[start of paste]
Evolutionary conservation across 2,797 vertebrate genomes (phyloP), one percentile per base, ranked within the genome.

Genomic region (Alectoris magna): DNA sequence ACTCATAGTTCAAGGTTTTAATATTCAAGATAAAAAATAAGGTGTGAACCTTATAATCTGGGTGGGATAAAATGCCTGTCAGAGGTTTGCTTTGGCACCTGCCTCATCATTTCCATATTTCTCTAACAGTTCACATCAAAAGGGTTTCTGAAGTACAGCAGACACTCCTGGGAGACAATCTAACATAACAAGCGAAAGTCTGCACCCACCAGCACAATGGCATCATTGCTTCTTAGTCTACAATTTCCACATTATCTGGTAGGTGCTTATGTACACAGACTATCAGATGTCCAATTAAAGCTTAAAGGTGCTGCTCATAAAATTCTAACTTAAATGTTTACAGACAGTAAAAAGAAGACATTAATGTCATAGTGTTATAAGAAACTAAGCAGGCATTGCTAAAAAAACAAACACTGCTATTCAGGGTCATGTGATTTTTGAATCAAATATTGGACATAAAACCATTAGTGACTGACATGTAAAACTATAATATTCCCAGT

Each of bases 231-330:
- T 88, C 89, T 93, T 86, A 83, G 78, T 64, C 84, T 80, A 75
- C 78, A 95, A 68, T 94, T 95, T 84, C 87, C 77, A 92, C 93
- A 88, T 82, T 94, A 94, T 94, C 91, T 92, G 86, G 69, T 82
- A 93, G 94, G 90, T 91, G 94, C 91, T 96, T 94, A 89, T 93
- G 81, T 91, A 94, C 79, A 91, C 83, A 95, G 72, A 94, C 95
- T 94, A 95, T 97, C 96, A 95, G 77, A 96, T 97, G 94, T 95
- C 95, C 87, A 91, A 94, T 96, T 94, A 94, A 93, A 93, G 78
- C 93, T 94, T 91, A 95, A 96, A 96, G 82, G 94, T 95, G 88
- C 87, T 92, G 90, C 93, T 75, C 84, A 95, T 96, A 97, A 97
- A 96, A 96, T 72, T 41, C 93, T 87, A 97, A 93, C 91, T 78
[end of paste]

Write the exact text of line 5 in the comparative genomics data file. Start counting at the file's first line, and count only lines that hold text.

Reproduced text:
- C 78, A 95, A 68, T 94, T 95, T 84, C 87, C 77, A 92, C 93